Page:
Yet all the while, Whitson is etching inside her narrative how true strength of faith and true courage of conviction to overcome life’s adversities is worth the patience to see through til the end. Whitson has given us such a strong story built around looking at things from multiple perspectives and threading everything through a measure of faith – where reality and spirituality collide to embolden us with what is necessary to carry on.
On the historical writing style of Ms Whitson:
Ms Whitson writes with a gentleness and ease of manner whilst curating this lovely image of the historical past – this story takes place just after the Civil War during a time in America where everyone was in transition. Her narrative is happily guided by strong characters and a portrait of life in this new America being defined by those who returnt from war and those who were helping the war effort back home. One thing I appreciated most is seeing how everything smelt and felt to the character’s eyes – she truly eclipsed what I would imagine for myself about St. Louis and the Missouri River region – she’s so well in-tune with that lifestyle you could nearly hear the river lapping on shore!
My favourite INSPY writers are the gentle story-tellers who light a beautiful story with illuminated spirituality through a character’s actions and how their faith intercedes throughout their life choices. I appreciate the gentleness of these kinds of stories because they feel so very true to life – how faith affects our own spirit, mind and heart as we face our own adversities and joys. I like seeing characters who feel like a composite to a real person but also, of whom can show their vulnerabilities and are writ with an honest impression of how someone might react given a certain set of circumstances.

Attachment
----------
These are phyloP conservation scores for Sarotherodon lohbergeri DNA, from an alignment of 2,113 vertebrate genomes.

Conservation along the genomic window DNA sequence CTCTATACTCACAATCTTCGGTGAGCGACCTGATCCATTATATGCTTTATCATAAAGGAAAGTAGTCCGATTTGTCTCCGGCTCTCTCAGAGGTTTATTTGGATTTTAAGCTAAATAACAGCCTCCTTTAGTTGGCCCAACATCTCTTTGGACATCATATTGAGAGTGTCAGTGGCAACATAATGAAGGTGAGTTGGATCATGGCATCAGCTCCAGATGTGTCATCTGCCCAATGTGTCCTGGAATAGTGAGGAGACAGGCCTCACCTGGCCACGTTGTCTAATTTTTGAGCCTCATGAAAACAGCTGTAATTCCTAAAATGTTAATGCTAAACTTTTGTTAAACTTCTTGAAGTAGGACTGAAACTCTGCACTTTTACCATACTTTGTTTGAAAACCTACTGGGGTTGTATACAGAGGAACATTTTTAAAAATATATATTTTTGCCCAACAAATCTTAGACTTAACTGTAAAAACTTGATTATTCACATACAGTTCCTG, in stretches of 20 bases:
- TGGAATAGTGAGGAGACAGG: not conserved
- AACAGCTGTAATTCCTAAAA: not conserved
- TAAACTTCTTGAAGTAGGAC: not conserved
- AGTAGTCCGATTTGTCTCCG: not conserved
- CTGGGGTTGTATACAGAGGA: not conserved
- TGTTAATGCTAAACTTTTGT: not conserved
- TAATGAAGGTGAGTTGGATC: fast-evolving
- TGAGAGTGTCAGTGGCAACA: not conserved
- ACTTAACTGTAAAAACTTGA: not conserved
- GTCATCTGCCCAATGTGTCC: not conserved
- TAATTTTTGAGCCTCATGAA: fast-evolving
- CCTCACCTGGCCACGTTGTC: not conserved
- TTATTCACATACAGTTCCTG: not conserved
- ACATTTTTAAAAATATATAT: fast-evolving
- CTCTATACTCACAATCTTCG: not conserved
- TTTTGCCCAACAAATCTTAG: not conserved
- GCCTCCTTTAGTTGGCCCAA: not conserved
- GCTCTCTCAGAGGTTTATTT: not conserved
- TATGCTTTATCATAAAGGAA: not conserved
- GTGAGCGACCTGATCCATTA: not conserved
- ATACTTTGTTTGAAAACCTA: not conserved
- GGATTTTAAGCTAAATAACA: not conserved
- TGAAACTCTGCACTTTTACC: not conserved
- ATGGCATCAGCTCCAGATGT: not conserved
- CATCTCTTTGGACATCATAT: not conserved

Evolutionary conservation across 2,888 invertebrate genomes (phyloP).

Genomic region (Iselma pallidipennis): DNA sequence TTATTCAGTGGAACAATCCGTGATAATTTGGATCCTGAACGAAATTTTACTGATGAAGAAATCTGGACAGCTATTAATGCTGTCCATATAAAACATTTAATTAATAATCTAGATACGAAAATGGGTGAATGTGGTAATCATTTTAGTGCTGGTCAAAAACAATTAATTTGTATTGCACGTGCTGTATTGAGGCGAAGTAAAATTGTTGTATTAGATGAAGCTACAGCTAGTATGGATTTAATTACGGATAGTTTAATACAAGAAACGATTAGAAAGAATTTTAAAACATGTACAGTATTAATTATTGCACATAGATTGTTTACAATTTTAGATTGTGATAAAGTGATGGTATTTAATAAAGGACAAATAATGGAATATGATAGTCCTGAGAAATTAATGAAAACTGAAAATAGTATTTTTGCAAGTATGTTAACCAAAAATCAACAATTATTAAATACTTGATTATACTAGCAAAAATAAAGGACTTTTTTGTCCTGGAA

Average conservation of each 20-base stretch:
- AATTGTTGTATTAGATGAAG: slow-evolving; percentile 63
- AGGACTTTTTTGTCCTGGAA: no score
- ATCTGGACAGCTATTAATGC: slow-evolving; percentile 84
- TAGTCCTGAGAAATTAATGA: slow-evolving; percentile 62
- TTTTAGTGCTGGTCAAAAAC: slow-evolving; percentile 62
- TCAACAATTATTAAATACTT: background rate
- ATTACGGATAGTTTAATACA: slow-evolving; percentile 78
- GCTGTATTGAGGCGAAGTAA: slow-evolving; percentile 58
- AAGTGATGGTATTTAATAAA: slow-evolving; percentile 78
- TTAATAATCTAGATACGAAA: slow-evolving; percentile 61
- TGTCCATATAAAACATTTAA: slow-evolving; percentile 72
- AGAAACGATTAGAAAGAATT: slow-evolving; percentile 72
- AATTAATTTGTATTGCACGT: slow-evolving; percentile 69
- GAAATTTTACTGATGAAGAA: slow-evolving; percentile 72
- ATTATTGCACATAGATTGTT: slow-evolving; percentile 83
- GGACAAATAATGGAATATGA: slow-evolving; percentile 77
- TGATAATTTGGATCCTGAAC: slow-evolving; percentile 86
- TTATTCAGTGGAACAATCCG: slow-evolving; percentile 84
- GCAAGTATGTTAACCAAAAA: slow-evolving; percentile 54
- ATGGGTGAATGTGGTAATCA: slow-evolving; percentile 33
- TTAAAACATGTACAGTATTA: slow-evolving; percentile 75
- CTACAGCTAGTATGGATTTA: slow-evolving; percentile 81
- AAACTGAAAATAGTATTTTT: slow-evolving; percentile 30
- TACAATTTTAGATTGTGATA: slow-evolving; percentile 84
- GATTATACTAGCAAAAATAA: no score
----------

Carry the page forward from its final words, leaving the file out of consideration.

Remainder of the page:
Ms Whitson is a delight to read – her story-telling voice is a joy because she encourages your steadfast attention at the smallest of details and gives a hearty measure to taking a leap of faith alongside her characters. She’s stitched a few life lessons into the background of her story whilst giving freedom to let her characters decide for themselves where they want to go with their lives; including how to adjust to conflict and consequence. This is the type of story-teller that makes being an INSPY reader such a delight of joy to read – as you find a heart-warming tale that lifts your spirit!
This book review is courtesy of:
Before Memorial Day, I will be reading my second Whitson novel Daughter of the Regiment, however, before I duck back inside the lovely breadth of a Whitson historical, I will be re-emerging into the Contemporary INSPY world of small towne Hope within the pages of A Place Called Hope by Philip Gulley! I love small towne fiction and this one sounded especially keen as it felt as if the community was quite quirky and that’s just how I love my ‘small townes’ to be in fiction! This novel will be my first reading by Center Street the compliment to FaithWords and Jericho Books!
As an aside on behalf of Hachette Book Group Inc. and their imprints, I wanted to thank them for providing such an excellent resource as to keep their book catalogues on Edelweiss and provide the incredible resources they do via their Bloggers Portal to help book bloggers blog about the books they are selecting to review. They truly are a blessing to book bloggers, as they aide you directly with the Press Materials you need for your blog whilst giving you keen information about upcoming releases!
I look forward to reading your thoughts & commentary!
Especially if you read the book or were thinking you might be inclined to read it. I appreciate hearing different points of view especially amongst bloggers who gravitate towards the same stories to read. Bookish conversations are always welcome!
Copyright © Jorie Loves A Story, 2016.
I’m a social reader | I tweet as I read
Steamboats. Family Drama. River Life.
— Jorie Loves A Story (@joriestory) May 19, 2016
Heart-warming family drama w/fortitude & faith in adversity
— Jorie Loves A Story (@joriestory) May 19, 2016
Reading this book contributed to these challenges:
- 2016 Historical Fiction Reading Challenge